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I want to explain the particular situation in my university, and advice for how should I act (or at least how my mental status should be).

Traditionally, the management positions in my university (dean of the science school, head of studies, director of PhD program, etc) has been taken by either Full Professors (with a longstanding research record) or Associate Professors with some kind of recognition (an strong research record, mostly).

From a time on, there is an phenomenon that is happening: Full Professors are not willing to take these positions (most of them they have acted already taking such positions) and younger Associate Professors are more interested on research that on management (which is on the other side, something normal, as I think the same :-P).

My point here is that now all these positions are taken by people (mostly Associate Professors) without research perspective (people with 20 years at university but with 2-3 research papers), and without global perspective. The consequence is that the institutions are decreasing the excellence and the level, and this is something I consider very bad.

I am very active on research and I would like to continue in this way, but I am very worried about this, because I love the institution and I believe that if everybody contributes (just a little!) the things would go better.

Here is my dilemma: as an Associate Professor who loves the institution I am and who wants the best for it I am considering starting doing some management, because I do not like the situation I am seeing. Of course I would prefer to continue focussing on research, which is why I am at the university. My point is that my colleagues (associate professors) that do not care about this issue and continue focussing on research will have an easier path in the forthcoming years to be promoted to full professors (and being clear, a better salary is also something to take care in a decision).

So: which is the mental state I should take: as I want the best for my institution I should sacrifice a little (or a lot) my research time in order to do some management, or should I be more egoist, focus as I am doing, in research with a more chance later to be promoted to Full Professor and take this more apathic point of view?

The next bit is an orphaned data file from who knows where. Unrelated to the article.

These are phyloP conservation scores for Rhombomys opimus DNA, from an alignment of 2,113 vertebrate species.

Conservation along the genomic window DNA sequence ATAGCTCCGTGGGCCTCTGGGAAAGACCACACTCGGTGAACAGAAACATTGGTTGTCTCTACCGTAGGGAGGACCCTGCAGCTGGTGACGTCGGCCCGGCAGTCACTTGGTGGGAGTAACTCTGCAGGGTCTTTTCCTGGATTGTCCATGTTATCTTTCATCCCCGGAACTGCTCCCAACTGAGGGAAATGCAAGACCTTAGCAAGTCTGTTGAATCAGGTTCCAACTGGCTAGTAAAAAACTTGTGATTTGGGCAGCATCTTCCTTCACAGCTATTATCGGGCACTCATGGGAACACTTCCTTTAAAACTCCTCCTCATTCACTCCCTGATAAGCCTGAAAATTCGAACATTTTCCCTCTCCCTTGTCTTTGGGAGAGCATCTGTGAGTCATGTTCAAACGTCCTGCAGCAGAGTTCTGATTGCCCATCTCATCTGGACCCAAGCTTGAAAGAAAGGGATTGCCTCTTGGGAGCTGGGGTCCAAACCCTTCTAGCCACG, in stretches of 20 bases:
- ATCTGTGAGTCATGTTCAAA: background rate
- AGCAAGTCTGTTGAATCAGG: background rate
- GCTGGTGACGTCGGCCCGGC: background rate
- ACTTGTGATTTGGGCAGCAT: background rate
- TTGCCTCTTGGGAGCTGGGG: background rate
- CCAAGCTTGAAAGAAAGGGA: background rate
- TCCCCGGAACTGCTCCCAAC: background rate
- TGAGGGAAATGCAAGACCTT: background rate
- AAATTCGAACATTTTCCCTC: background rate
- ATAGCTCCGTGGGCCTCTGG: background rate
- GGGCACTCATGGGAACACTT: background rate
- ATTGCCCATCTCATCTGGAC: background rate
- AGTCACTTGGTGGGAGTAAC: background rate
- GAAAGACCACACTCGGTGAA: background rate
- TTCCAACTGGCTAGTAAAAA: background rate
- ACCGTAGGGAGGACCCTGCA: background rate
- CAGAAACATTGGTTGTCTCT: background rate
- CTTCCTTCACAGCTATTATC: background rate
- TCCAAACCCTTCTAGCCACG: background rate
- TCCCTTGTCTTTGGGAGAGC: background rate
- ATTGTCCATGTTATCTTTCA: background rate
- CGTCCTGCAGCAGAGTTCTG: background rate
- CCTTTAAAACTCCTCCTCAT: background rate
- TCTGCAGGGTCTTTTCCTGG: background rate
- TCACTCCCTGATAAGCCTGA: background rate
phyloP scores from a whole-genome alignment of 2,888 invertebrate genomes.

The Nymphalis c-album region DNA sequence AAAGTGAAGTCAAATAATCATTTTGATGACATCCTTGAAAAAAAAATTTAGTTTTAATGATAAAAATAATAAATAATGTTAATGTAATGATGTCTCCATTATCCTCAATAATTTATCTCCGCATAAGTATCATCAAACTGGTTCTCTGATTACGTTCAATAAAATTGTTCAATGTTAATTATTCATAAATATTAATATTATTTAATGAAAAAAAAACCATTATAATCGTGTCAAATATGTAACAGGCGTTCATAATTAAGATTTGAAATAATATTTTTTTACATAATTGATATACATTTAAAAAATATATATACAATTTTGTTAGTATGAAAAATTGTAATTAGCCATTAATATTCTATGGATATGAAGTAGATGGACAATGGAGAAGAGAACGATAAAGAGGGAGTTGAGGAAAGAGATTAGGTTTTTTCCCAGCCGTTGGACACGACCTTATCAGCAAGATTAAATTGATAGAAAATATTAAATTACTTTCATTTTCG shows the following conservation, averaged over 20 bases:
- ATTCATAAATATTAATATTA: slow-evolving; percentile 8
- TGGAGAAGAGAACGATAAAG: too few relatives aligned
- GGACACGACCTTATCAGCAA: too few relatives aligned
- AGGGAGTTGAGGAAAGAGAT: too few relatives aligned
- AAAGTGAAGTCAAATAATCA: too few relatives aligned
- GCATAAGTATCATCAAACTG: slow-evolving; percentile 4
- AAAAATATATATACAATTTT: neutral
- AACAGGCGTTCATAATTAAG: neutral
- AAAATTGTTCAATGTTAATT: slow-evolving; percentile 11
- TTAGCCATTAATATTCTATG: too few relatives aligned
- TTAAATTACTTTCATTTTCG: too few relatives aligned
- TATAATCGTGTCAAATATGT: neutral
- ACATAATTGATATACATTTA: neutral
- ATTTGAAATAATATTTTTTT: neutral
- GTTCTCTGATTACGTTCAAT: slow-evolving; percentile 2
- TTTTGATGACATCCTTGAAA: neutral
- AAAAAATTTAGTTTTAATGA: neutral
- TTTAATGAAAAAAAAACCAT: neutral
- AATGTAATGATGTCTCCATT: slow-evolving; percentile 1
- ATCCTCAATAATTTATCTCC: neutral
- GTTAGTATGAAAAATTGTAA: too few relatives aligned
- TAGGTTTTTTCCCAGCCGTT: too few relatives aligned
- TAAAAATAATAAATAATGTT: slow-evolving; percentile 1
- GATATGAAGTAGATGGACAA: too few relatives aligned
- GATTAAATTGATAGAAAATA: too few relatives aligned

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    This is a fairly common trend lately. See: Ginsberg, Fall of the Faculty. At my own university a few years ago the policy became that professors taking an administrative role had to give up their tenure, so obviously now absolutely no one wants to take those positions. – Daniel R. Collins Dec 2 '18 at 20:24
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    I heard a quote recently from Bill Clinton (fmr US president). He said when deciding to run for office you must ask yourself "Is there anyone more suited for the job?" If so, support them. If not, then you do it. Not sure if that helps, but it seems relevant. – earthling Dec 3 '18 at 14:16
  • @earthling: that sounds like a great quote :-)! – Gaussian-Matter Dec 3 '18 at 17:17
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This is a good question, but I don't see how anyone other than you can answer it. You write that you "[love] the institution ... [and] do not like the situation I am seeing." You also write that "I am very active on research and I would like to continue in this way." You have to ask yourself (i) whether you have the capacity to address both of these things -- some people do, and (ii) if not, which is more important to you. In other words: Would you be happy 5 years from now knowing that you did the best research possible but that you let your environment fall apart? Would you be happy 5 years from now knowing that you tried your best to make your university run well, at the cost of answering the research questions that drive you? Some people would answer 'yes' to the first question; some 'yes' to the second. No one but you can answer this.

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Sorry, but I don't recognize anything in your question that suggests why you would want to take on management duties. What you have sounds like a pretty good situation as you aren't describing any sort of dysfunction.

Realize that you can't do everything. You are probably better off focusing on what you do well and do, primarily, that one thing. It sounds more like you are interested in research, or the institution mostly rewards research. If so, do that, and leave the management to others, whoever they are.